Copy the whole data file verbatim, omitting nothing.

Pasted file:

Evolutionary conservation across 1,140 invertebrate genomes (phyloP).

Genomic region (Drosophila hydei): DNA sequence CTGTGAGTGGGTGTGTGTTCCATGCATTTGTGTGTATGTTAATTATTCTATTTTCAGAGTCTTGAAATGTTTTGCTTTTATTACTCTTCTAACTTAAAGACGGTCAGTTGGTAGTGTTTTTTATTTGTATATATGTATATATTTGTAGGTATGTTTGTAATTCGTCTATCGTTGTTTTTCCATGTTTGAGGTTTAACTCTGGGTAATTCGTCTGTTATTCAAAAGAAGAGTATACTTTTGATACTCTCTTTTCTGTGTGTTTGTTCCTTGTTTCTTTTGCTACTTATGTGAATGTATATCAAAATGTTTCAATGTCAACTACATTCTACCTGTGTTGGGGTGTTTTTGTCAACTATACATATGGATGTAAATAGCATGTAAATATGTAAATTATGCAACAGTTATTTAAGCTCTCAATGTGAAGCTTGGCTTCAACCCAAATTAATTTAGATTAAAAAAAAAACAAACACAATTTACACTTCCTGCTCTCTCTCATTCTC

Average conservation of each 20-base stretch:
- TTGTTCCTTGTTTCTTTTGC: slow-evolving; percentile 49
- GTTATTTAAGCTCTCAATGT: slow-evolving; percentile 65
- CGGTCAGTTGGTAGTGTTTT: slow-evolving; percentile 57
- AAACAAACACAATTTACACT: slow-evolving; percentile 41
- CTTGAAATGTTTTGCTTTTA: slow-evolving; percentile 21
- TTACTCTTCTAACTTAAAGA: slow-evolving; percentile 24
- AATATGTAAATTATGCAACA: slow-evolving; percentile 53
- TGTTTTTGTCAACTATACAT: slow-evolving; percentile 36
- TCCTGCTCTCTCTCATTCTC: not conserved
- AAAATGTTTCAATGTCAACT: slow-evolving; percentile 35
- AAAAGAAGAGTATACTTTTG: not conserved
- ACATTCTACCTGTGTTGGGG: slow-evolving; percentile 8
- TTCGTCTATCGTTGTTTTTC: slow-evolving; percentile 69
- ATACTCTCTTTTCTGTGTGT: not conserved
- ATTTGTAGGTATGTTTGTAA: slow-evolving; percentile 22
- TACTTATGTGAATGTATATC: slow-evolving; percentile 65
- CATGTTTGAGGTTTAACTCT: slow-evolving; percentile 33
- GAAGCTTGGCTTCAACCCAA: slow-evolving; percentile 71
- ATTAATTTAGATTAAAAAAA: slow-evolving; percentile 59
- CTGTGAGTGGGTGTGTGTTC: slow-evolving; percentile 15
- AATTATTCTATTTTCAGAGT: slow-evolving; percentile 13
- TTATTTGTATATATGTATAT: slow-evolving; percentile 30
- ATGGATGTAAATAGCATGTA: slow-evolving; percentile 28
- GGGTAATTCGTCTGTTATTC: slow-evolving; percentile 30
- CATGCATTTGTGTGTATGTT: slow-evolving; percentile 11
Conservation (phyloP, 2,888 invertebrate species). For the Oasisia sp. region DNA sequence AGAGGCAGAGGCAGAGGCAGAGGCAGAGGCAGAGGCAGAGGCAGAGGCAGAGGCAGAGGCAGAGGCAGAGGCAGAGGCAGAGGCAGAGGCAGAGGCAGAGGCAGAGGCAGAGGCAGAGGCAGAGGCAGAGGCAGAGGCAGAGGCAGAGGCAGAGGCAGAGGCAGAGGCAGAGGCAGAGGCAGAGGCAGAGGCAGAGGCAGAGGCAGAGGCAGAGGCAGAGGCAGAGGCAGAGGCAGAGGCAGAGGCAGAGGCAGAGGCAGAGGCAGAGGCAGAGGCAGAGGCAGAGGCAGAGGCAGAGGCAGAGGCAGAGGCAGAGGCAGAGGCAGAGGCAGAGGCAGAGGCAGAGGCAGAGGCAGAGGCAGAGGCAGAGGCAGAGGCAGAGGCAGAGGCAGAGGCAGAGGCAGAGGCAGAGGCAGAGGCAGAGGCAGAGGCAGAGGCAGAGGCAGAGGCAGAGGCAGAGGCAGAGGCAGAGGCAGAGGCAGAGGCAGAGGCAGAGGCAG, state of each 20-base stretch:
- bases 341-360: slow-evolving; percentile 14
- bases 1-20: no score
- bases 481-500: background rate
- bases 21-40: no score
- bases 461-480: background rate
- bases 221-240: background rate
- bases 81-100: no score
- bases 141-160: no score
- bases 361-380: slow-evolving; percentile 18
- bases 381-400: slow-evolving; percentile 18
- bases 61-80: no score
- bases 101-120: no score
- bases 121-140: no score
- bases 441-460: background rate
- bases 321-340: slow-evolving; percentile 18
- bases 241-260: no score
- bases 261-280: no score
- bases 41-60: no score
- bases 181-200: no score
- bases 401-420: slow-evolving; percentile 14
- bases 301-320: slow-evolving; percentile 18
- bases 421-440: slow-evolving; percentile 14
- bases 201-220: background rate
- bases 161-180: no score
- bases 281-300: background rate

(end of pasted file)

Evolutionary conservation across 1,140 invertebrate genomes (phyloP).

Genomic region (Drosophila hydei): DNA sequence CTGTGAGTGGGTGTGTGTTCCATGCATTTGTGTGTATGTTAATTATTCTATTTTCAGAGTCTTGAAATGTTTTGCTTTTATTACTCTTCTAACTTAAAGACGGTCAGTTGGTAGTGTTTTTTATTTGTATATATGTATATATTTGTAGGTATGTTTGTAATTCGTCTATCGTTGTTTTTCCATGTTTGAGGTTTAACTCTGGGTAATTCGTCTGTTATTCAAAAGAAGAGTATACTTTTGATACTCTCTTTTCTGTGTGTTTGTTCCTTGTTTCTTTTGCTACTTATGTGAATGTATATCAAAATGTTTCAATGTCAACTACATTCTACCTGTGTTGGGGTGTTTTTGTCAACTATACATATGGATGTAAATAGCATGTAAATATGTAAATTATGCAACAGTTATTTAAGCTCTCAATGTGAAGCTTGGCTTCAACCCAAATTAATTTAGATTAAAAAAAAAACAAACACAATTTACACTTCCTGCTCTCTCTCATTCTC

Average conservation of each 20-base stretch:
- TTGTTCCTTGTTTCTTTTGC: slow-evolving; percentile 49
- GTTATTTAAGCTCTCAATGT: slow-evolving; percentile 65
- CGGTCAGTTGGTAGTGTTTT: slow-evolving; percentile 57
- AAACAAACACAATTTACACT: slow-evolving; percentile 41
- CTTGAAATGTTTTGCTTTTA: slow-evolving; percentile 21
- TTACTCTTCTAACTTAAAGA: slow-evolving; percentile 24
- AATATGTAAATTATGCAACA: slow-evolving; percentile 53
- TGTTTTTGTCAACTATACAT: slow-evolving; percentile 36
- TCCTGCTCTCTCTCATTCTC: not conserved
- AAAATGTTTCAATGTCAACT: slow-evolving; percentile 35
- AAAAGAAGAGTATACTTTTG: not conserved
- ACATTCTACCTGTGTTGGGG: slow-evolving; percentile 8
- TTCGTCTATCGTTGTTTTTC: slow-evolving; percentile 69
- ATACTCTCTTTTCTGTGTGT: not conserved
- ATTTGTAGGTATGTTTGTAA: slow-evolving; percentile 22
- TACTTATGTGAATGTATATC: slow-evolving; percentile 65
- CATGTTTGAGGTTTAACTCT: slow-evolving; percentile 33
- GAAGCTTGGCTTCAACCCAA: slow-evolving; percentile 71
- ATTAATTTAGATTAAAAAAA: slow-evolving; percentile 59
- CTGTGAGTGGGTGTGTGTTC: slow-evolving; percentile 15
- AATTATTCTATTTTCAGAGT: slow-evolving; percentile 13
- TTATTTGTATATATGTATAT: slow-evolving; percentile 30
- ATGGATGTAAATAGCATGTA: slow-evolving; percentile 28
- GGGTAATTCGTCTGTTATTC: slow-evolving; percentile 30
- CATGCATTTGTGTGTATGTT: slow-evolving; percentile 11
Conservation (phyloP, 2,888 invertebrate species). For the Oasisia sp. region DNA sequence AGAGGCAGAGGCAGAGGCAGAGGCAGAGGCAGAGGCAGAGGCAGAGGCAGAGGCAGAGGCAGAGGCAGAGGCAGAGGCAGAGGCAGAGGCAGAGGCAGAGGCAGAGGCAGAGGCAGAGGCAGAGGCAGAGGCAGAGGCAGAGGCAGAGGCAGAGGCAGAGGCAGAGGCAGAGGCAGAGGCAGAGGCAGAGGCAGAGGCAGAGGCAGAGGCAGAGGCAGAGGCAGAGGCAGAGGCAGAGGCAGAGGCAGAGGCAGAGGCAGAGGCAGAGGCAGAGGCAGAGGCAGAGGCAGAGGCAGAGGCAGAGGCAGAGGCAGAGGCAGAGGCAGAGGCAGAGGCAGAGGCAGAGGCAGAGGCAGAGGCAGAGGCAGAGGCAGAGGCAGAGGCAGAGGCAGAGGCAGAGGCAGAGGCAGAGGCAGAGGCAGAGGCAGAGGCAGAGGCAGAGGCAGAGGCAGAGGCAGAGGCAGAGGCAGAGGCAGAGGCAGAGGCAGAGGCAGAGGCAG, state of each 20-base stretch:
- bases 341-360: slow-evolving; percentile 14
- bases 1-20: no score
- bases 481-500: background rate
- bases 21-40: no score
- bases 461-480: background rate
- bases 221-240: background rate
- bases 81-100: no score
- bases 141-160: no score
- bases 361-380: slow-evolving; percentile 18
- bases 381-400: slow-evolving; percentile 18
- bases 61-80: no score
- bases 101-120: no score
- bases 121-140: no score
- bases 441-460: background rate
- bases 321-340: slow-evolving; percentile 18
- bases 241-260: no score
- bases 261-280: no score
- bases 41-60: no score
- bases 181-200: no score
- bases 401-420: slow-evolving; percentile 14
- bases 301-320: slow-evolving; percentile 18
- bases 421-440: slow-evolving; percentile 14
- bases 201-220: background rate
- bases 161-180: no score
- bases 281-300: background rate